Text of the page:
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Illustration: Sarah Grillo/Axios

Private equity's newest political headache came last Thursday when G/O Media shut down Splinter, a left-wing publication with 7 full-time employees. One day later, Elizabeth Warren placed the blame squarely on G/O Media owner Great Hill Partners.

Why it matters: Warren does have a plan to change private equity, but it wouldn't directly impact Great Hill Partners' ownership of G/O Media.

Context: After G/O Media shut down Splinter News, Warren tweeted: "Private equity firms are sucking value out of our companies, putting people out of work, and wiping out newspapers and digital news outlets like @Splinter_News. I have a plan to hold these firms accountable."

  • Great Hill formed G/O Media this past spring via the purchase of Gizmodo Media Group and The Onion from Univision. Splinter was part of Gizmodo, alongside several other sites that Univision had acquired via the Gawker bankruptcy (Deadspin, Jezebel, Kotaku, etc.). No pricing terms were disclosed, although Great Hill reportedly paid less than the $135 million check Univision had originally cut.
  • Great Hill did disclose that its purchase was all-equity. Managing partner Christopher Gaffney confirmed that with me yesterday, adding that there was no assumed debt, nor had any been put on G/O Media since the purchase.

Details: Warren's plan focuses on leverage, making private equity funds liable for portfolio company debt. G/O Media has no debt, thus wouldn't be affected by that plank of Warren's plan.

  • To be sure, this is where Great Hill obviously does have some strategic culpability, since it hired the executives overseeing Splinter's staff.
  • There also may have been search and social media algorithm changes outside of both of their control.
  • In terms of jobs, G/O told Splinter's 7 employees that there were 9 open editorial positions within the company, and that it hoped to enable internal transfers. But it's unclear if Splinter's staffers are qualified for those jobs. Moreover, editors of other G/O sites are said to have final say on hiring, so it's more about job opportunities than actual jobs.
  • Spinter's ex-editor didn't return a request for comment.

What they're saying: Gaffney puts the blame for Splinter's failure on the site's audience declines, which he says fell 75% from its Univision-owned peak, rather on than a lack of financial performance. "It had nothing to do with making money, because we co-mingle the audience for ad sales."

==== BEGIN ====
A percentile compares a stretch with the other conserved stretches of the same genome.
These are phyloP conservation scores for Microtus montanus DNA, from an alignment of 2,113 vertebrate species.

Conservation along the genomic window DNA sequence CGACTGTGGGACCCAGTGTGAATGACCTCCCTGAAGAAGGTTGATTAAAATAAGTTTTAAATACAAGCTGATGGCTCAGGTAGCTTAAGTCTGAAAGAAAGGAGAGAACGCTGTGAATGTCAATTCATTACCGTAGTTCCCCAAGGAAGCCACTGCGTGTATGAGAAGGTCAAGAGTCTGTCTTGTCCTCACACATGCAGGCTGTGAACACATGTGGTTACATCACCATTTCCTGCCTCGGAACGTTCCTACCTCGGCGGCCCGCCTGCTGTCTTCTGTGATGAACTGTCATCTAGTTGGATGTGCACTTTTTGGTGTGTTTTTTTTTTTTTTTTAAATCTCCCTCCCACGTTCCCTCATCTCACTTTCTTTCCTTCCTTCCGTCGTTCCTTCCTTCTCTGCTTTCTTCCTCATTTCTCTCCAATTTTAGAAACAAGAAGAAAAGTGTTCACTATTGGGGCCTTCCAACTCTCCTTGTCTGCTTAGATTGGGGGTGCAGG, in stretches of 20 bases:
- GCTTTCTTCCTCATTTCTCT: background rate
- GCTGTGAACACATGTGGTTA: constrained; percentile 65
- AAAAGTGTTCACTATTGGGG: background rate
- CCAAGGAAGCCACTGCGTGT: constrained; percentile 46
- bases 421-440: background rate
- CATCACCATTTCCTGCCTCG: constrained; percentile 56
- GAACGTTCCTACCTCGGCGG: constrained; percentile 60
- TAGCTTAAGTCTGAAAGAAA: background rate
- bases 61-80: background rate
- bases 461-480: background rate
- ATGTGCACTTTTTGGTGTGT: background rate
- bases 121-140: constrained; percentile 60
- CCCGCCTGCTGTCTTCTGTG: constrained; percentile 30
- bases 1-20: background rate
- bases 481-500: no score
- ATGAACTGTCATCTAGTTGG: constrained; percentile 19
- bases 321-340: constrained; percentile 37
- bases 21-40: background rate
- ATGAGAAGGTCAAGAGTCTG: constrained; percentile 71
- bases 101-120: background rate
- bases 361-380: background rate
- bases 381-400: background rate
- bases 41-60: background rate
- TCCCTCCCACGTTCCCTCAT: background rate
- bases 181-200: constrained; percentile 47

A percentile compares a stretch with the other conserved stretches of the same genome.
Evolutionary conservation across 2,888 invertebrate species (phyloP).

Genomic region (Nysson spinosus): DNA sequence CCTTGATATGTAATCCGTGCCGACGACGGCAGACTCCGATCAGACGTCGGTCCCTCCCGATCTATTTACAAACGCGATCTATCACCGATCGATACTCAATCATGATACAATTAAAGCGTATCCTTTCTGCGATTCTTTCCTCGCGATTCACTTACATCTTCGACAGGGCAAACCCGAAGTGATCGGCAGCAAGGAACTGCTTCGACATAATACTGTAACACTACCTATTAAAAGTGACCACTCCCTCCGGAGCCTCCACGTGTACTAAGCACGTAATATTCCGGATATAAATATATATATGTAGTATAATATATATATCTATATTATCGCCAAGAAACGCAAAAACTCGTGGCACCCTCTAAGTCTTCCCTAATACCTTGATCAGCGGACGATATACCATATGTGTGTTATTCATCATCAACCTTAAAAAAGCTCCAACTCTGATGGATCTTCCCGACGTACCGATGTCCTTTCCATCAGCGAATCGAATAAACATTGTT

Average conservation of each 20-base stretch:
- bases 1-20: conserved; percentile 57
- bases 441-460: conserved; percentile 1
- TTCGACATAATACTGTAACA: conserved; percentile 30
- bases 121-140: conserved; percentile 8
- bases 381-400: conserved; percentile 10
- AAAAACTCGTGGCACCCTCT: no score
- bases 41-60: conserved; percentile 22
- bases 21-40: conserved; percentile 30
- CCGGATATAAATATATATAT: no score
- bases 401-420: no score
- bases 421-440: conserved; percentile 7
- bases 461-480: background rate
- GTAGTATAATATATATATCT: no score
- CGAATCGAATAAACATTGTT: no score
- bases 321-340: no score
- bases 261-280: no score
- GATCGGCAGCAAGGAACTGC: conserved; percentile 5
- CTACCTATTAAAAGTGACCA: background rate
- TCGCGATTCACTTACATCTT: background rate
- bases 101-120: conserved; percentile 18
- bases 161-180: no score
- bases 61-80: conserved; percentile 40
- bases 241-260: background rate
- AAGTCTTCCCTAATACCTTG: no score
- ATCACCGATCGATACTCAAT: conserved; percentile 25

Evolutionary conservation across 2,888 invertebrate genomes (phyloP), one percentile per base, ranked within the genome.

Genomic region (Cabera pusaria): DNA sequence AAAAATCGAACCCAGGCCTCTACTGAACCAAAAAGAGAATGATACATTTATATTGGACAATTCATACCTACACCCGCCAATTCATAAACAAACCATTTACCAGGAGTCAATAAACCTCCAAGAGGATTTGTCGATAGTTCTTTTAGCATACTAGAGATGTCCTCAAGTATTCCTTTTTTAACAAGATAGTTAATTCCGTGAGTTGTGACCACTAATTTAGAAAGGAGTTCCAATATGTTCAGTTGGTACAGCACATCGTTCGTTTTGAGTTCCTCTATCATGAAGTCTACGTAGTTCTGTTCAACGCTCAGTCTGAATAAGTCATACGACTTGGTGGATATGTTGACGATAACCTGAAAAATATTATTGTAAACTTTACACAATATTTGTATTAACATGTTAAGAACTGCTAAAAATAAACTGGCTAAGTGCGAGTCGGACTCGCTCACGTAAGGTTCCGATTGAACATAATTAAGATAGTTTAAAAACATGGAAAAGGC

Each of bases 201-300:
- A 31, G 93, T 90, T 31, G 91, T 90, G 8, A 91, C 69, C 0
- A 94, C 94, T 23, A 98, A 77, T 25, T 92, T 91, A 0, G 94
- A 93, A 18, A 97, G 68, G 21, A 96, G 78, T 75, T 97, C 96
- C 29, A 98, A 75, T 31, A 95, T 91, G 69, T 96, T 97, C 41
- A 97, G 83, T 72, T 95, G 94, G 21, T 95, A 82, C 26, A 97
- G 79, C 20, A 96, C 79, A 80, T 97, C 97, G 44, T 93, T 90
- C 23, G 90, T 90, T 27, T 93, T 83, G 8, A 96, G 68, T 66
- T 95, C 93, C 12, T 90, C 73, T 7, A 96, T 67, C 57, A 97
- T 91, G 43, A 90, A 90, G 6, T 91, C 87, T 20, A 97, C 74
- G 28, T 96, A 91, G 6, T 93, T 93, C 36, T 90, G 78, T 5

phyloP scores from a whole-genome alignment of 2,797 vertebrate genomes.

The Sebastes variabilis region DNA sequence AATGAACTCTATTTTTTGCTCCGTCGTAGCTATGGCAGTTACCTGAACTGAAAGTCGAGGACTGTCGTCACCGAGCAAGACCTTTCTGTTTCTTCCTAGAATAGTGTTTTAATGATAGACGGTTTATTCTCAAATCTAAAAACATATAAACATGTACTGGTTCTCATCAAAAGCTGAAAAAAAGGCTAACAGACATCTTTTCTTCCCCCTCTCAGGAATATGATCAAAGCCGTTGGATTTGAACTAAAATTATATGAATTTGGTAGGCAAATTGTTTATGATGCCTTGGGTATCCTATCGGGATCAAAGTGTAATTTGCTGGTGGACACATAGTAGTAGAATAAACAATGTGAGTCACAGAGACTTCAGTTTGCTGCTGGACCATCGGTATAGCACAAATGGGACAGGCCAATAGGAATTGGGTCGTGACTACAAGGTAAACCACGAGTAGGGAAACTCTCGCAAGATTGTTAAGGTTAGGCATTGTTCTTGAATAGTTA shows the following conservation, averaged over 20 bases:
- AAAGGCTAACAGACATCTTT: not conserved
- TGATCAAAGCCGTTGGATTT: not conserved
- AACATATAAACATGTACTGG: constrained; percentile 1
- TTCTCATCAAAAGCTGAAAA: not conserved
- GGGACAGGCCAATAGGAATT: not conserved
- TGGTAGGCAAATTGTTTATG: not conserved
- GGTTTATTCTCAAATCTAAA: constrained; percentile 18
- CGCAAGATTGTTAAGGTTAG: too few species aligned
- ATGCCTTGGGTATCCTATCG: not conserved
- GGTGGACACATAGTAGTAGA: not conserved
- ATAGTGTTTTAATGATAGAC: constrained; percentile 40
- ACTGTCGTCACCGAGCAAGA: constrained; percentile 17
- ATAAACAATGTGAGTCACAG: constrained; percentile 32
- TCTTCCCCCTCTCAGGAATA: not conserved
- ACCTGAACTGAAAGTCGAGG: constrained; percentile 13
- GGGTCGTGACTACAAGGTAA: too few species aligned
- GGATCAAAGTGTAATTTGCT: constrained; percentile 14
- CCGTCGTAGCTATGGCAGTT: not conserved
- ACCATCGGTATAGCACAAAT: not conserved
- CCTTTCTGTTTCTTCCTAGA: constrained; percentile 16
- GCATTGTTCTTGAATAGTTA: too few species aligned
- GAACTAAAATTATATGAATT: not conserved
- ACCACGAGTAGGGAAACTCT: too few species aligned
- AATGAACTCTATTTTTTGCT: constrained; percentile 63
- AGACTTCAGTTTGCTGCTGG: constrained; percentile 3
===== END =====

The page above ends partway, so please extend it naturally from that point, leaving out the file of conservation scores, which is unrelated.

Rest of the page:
Splinter illustrates the fundamental flaw of one-size-fits-all policy prescriptions for private equity, whether from Warren or anyone else.

  • Same goes for universal criticisms or plaudits.

The bottom line: Private equity did kill Splinter, in the sense that Great Hill pulled the plug. But it shouldn't bear sole blame for the underlying disease that has spread throughout media, including among both those that do and don't have private equity backing.

Go deeper: Private equity takeovers result in significant job losses

Editor's note: This story has been corrected to reflect the company name is Splinter, not Splinter News.

Go deeper

Justice Department drops insider trading inquiry against Sen. Richard Burr

Sen. Richard Burr (R-N.C.) walking through the Senate Subway in the U.S. Capitol in December 2020. Photo: Stefani Reynolds/Getty Images

The Department of Justice told Sen. Richard Burr (R-N.C.) on Tuesday that it will not move forward with insider trading charges against him.

Why it matters: The decision, first reported by the New York Times, effectively ends the DOJ's investigation into the senator's stock sell-off that occurred after multiple lawmakers were briefed about the coronavirus' potential economic toll. Burr subsequently stepped down as chair of the Senate Intelligence Committee.

Netflix tops 200 million global subscribers

Illustration: Rebecca Zisser/Axios

Netflix said that it added another 8.5 million global subscribers last quarter, bringing its total number of paid subscribers globally to more than 200 million.

The big picture: Positive fourth-quarter results show Netflix's resiliency, despite increased competition and pandemic-related production headwinds.

Janet Yellen plays down debt, tax hike concerns in confirmation hearing

Treasury Secretary nominee Janet Yellen at an event in December. Photo: Alex Wong via Getty Images

Janet Yellen, Biden's pick to lead the Treasury Department, pushed back against two key concerns from Republican senators at her confirmation hearing on Tuesday: the country's debt and the incoming administration's plans to eventually raise taxes.

Driving the news: Yellen — who's expected to win confirmation — said spending big now will prevent the U.S. from having to dig out of a deeper hole later. She also said the Biden administration's priority right now is coronavirus relief, not raising taxes.